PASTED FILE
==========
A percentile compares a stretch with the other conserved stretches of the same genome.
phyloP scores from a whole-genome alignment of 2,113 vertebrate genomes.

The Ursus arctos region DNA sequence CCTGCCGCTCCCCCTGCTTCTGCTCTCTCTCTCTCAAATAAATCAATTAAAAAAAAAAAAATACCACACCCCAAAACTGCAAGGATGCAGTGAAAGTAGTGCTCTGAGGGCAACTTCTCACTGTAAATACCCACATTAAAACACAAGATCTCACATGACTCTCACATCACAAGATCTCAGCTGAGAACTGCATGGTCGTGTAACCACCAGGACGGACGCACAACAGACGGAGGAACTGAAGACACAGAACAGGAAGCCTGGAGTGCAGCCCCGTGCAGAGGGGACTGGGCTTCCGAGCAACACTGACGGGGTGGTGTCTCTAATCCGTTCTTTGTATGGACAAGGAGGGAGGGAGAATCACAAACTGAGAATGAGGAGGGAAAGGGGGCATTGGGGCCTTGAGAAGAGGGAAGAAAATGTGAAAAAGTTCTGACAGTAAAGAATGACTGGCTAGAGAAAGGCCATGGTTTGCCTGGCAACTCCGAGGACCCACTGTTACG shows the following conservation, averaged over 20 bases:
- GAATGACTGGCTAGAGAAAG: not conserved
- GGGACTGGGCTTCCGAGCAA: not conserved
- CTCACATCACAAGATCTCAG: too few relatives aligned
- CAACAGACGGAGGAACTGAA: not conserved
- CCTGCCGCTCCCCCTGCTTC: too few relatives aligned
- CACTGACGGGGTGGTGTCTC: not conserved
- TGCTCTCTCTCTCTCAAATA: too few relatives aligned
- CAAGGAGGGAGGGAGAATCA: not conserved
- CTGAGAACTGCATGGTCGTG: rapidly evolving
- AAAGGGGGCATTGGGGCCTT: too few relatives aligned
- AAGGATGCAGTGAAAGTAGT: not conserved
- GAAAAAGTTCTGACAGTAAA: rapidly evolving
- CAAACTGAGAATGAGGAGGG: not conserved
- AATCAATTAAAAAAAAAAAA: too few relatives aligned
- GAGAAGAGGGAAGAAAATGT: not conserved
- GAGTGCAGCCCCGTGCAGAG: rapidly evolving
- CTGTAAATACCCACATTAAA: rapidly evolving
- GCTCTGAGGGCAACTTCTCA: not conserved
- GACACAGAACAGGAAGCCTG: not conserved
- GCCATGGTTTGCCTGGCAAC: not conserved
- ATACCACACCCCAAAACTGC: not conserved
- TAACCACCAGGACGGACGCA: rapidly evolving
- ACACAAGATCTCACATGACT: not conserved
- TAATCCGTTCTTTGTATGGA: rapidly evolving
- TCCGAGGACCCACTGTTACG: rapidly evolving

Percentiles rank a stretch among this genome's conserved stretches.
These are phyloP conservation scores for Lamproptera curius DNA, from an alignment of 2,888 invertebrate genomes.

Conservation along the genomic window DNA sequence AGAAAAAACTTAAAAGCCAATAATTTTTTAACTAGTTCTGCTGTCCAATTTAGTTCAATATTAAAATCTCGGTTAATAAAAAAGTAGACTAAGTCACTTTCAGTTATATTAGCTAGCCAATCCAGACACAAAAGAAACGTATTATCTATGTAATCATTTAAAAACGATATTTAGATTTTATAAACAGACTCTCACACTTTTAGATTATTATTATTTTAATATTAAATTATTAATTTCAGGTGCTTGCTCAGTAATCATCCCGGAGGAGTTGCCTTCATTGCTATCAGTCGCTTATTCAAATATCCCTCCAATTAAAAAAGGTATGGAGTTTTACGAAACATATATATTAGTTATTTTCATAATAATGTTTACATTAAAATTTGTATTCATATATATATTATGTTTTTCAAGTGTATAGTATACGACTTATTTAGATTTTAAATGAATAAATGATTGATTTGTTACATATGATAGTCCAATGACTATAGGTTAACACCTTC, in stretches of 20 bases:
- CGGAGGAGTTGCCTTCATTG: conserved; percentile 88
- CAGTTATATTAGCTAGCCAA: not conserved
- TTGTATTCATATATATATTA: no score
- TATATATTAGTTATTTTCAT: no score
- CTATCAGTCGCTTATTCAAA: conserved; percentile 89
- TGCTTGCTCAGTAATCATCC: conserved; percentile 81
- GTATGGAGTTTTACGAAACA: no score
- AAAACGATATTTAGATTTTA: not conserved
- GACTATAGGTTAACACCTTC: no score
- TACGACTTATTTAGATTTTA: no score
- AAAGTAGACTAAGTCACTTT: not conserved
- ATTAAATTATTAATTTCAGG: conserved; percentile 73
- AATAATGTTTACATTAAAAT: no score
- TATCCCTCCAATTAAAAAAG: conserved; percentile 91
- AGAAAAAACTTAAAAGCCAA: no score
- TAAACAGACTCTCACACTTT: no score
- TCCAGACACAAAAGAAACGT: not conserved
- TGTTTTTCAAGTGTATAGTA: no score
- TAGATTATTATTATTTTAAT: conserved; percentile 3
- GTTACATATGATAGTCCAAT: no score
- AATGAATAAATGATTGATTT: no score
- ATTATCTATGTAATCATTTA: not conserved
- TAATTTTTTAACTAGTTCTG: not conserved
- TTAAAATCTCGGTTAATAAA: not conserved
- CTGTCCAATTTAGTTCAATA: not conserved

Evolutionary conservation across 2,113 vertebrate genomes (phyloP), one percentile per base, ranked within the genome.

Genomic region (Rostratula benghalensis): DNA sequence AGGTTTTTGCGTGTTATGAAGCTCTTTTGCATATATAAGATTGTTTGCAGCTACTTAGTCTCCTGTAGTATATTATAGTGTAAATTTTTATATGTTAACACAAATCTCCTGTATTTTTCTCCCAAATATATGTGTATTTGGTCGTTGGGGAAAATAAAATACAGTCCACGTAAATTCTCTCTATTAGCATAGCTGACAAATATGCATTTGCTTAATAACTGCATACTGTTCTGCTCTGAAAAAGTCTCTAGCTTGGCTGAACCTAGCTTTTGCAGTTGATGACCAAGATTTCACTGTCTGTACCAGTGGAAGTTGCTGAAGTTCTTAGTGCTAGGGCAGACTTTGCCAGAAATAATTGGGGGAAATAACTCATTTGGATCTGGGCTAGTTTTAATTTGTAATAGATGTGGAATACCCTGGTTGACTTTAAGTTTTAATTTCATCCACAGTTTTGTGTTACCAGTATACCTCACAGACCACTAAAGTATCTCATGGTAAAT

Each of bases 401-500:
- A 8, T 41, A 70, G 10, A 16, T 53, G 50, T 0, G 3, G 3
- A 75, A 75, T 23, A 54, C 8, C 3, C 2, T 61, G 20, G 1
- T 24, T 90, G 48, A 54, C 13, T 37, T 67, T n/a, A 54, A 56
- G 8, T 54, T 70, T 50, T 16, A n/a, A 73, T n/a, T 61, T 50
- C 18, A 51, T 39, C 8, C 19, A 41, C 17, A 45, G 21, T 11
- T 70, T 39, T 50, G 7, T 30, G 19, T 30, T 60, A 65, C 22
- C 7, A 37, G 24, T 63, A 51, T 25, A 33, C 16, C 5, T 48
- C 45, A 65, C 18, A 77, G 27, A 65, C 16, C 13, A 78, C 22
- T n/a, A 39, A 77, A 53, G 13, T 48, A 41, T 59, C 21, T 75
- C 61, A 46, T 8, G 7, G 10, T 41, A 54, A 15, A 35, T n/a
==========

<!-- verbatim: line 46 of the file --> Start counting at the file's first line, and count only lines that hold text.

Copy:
- AGAAAAAACTTAAAAGCCAA: no score